(Author's note: "The original title 'Time is Money' has been shortened in the interest of saving both time and money.")
"Time is money," my ex-wife used to say, mostly when she wanted me to go out and get a second job and usually from her command post on the couch. But I suspect that was so she wouldn't have to get off the couch and find a first job. Another favorite saying that rings around in my brain is the one that friends often used to console me during the long and costly divorce proceedings: "They can't get blood from a stone."
The truth, I have discovered, lies somewhere between the two.
In order to accurately determine exactly how much my time was worth and establish a workable "Time to Money" ratio, I first had to calculate my personal "Time is Money" scale, reduced to "TIM" in the interest of saving time and money.
TIM is a concept that lawyers have been using for years, only they call it "Billable Hours." An attorney's $250+ an hour fee as reflected in a client's monthly bill includes time actually spent with a client, as well as time spent by a client on the telephone waiting on hold while the receptionist tries to locate Mr. Cheatum, who is always "in a meeting" or "on another line." A resourceful legal secretary can rack up more billable hours for the firm and earn a substantial Christmas bonus with a simple, "Mr. Steal is presently with a client. Please hold." (Click)
This tactic can keep a client on hold and add up to fifteen minutes to an actual three minute call, and it will now show up as a twenty minute "tele-conference" on the firm's next monthly invoice!
Billable hours also include the time lawyers spend driving in their BMWs to court, all the time in court reading newspapers while waiting for the judge's late arrival (averaging up to an hour) at court and for the legal system to engage. Best of all is time spent by an attorney on the cell phone calling the office about other clients. These expenses, in addition to the actual cost of the call itself, will be charged to the client in court waiting for the judge as well as the one who is the subject of the cell phone call, becoming a Double-TIM Bonus. Simply inquiring about more clients during that one call can easily result in a Multi-TIM Bonanza.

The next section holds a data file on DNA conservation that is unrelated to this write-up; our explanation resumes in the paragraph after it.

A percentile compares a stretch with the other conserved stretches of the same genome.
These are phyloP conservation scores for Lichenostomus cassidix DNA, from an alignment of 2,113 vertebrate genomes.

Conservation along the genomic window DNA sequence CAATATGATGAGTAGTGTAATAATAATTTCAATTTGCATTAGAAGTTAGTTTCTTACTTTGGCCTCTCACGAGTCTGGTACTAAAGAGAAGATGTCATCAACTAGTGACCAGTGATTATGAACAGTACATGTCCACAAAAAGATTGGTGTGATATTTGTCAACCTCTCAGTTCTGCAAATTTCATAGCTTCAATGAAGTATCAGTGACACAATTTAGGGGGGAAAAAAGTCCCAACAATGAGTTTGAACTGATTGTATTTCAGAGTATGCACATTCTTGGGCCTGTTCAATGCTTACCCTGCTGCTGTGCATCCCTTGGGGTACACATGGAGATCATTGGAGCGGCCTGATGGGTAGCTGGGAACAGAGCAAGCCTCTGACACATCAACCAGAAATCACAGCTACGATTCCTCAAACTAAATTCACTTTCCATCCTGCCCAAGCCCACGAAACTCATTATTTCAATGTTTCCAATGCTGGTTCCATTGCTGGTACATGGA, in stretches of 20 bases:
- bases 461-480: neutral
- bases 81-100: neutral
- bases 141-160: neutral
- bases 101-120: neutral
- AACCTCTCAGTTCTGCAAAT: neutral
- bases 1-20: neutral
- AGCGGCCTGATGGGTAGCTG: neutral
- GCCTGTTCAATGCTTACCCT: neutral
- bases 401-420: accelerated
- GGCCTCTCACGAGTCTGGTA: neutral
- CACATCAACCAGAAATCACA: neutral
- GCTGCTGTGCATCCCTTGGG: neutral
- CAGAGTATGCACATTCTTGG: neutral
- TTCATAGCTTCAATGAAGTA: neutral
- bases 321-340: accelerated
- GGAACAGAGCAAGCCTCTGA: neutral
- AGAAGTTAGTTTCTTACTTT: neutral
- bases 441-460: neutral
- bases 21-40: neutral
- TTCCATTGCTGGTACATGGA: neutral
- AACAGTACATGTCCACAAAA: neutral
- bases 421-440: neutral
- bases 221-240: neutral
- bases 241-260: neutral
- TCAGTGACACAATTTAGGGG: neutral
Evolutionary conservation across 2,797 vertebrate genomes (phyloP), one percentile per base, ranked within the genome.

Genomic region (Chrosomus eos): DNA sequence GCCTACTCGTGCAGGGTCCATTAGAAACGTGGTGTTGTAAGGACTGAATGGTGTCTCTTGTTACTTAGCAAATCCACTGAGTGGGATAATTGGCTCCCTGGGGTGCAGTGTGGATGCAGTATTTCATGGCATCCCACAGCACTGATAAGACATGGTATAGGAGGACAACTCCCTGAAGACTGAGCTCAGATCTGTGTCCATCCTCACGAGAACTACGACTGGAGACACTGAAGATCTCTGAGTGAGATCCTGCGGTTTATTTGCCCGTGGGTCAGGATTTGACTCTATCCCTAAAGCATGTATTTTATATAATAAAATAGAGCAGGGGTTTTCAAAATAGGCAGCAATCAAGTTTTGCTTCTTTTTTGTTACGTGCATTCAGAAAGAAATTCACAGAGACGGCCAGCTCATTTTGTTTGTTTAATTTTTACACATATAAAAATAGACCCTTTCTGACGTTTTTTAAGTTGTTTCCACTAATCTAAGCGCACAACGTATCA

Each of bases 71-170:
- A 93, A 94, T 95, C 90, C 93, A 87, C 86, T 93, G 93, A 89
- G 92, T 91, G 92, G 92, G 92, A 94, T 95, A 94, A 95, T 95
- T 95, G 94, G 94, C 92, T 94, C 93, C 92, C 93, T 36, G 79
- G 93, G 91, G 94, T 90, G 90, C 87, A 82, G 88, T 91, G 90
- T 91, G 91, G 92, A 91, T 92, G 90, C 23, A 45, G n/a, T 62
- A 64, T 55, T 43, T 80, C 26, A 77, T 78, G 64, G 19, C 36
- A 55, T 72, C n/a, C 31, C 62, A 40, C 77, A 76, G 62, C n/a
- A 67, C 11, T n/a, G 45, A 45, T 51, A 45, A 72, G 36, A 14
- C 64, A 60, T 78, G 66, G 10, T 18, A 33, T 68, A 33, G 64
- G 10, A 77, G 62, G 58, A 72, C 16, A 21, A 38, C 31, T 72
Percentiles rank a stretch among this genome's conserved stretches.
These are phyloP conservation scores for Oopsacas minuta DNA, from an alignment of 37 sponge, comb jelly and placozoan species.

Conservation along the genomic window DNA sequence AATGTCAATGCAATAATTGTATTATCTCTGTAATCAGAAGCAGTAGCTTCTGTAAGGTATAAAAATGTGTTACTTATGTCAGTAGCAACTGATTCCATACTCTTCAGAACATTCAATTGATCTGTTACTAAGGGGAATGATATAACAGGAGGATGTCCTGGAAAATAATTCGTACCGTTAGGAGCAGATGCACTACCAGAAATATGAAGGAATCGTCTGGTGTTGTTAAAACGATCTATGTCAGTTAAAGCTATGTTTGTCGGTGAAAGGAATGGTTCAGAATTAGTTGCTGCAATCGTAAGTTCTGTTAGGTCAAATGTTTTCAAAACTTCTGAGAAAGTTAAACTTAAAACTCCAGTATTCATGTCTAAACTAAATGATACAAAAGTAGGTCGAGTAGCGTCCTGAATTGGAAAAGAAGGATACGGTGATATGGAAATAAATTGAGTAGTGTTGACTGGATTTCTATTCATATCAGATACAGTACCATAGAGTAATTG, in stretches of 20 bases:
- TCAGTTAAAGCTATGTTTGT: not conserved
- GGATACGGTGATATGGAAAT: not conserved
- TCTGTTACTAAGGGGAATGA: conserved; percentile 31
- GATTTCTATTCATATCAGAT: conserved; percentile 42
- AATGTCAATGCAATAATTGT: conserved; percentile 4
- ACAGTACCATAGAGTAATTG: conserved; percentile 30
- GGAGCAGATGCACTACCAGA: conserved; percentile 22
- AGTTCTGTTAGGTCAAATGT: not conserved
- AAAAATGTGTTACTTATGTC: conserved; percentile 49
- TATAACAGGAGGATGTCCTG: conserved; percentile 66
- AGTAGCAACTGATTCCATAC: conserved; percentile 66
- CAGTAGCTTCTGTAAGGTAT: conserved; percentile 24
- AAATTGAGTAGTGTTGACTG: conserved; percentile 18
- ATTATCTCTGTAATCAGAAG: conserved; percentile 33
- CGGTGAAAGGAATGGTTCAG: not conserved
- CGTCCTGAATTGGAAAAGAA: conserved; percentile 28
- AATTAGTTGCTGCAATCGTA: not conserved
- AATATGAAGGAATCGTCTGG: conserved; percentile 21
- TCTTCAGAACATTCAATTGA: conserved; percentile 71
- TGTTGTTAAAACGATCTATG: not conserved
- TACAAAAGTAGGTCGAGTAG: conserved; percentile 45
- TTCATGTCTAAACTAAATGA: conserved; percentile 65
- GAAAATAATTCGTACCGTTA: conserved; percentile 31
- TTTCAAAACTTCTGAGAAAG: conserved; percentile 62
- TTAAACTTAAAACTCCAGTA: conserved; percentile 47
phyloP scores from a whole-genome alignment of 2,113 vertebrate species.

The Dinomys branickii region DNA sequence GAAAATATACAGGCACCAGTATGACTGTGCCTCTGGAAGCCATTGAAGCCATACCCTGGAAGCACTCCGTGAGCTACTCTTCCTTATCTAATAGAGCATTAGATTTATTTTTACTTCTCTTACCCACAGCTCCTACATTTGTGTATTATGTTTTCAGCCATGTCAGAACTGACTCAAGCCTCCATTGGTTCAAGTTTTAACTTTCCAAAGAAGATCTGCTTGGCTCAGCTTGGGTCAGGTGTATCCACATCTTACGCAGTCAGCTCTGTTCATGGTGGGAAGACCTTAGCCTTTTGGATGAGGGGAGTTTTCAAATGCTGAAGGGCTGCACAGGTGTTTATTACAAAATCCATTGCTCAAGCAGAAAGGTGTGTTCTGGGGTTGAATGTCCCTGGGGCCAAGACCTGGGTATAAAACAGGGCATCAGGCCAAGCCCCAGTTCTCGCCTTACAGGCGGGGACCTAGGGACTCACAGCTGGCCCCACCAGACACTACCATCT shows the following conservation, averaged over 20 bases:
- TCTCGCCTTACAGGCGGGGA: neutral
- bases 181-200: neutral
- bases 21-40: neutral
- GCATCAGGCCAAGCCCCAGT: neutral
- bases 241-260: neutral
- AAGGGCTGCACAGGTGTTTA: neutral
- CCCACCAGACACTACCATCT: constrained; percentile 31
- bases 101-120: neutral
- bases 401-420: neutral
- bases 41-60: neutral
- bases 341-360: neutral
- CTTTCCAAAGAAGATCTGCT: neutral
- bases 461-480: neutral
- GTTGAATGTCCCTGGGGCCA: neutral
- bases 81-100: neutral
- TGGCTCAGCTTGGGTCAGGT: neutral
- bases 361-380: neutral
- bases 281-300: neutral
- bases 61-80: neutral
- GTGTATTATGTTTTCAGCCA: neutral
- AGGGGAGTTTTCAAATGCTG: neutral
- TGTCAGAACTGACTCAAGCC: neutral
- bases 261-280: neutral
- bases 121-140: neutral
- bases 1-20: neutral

But I am not a lawyer and neither am I a mathematician, so I used a calculator in arriving at my personal TIM rate. I decided on $72.00, less than my last year's hourly teaching salary, but considerably more than the minimum wage. In arriving at the figure I took into consideration that I do have a Masters Degree in English and could have, with a little more effort on my part, easily rolled over all those extra graduate credits into a Ph.D. or, with a lot more effort, changed careers and made some real money. But I settled on the number primarily because seventy-two is conveniently divisible by the number of minutes in an hour, amounting to $1.20 a minute, or 2˘ for every second saved in my TIM Account. It also brings to mind another phrase I have often heard: "putting in my two cents worth."
Here's how TIM works. Using pre-stick postage stamps instead of the ones that require the application of "personal moisture" saves one second, or 2˘ per stamp. Carry the savings forward with a pre-stick envelope flap and add to that total the five seconds a pre-printed, pre-stick return address label saves (5 x 2˘ = 10˘), and then, depending on the number of pieces mailed during the course of the day/week/month/year, those pennies will add up.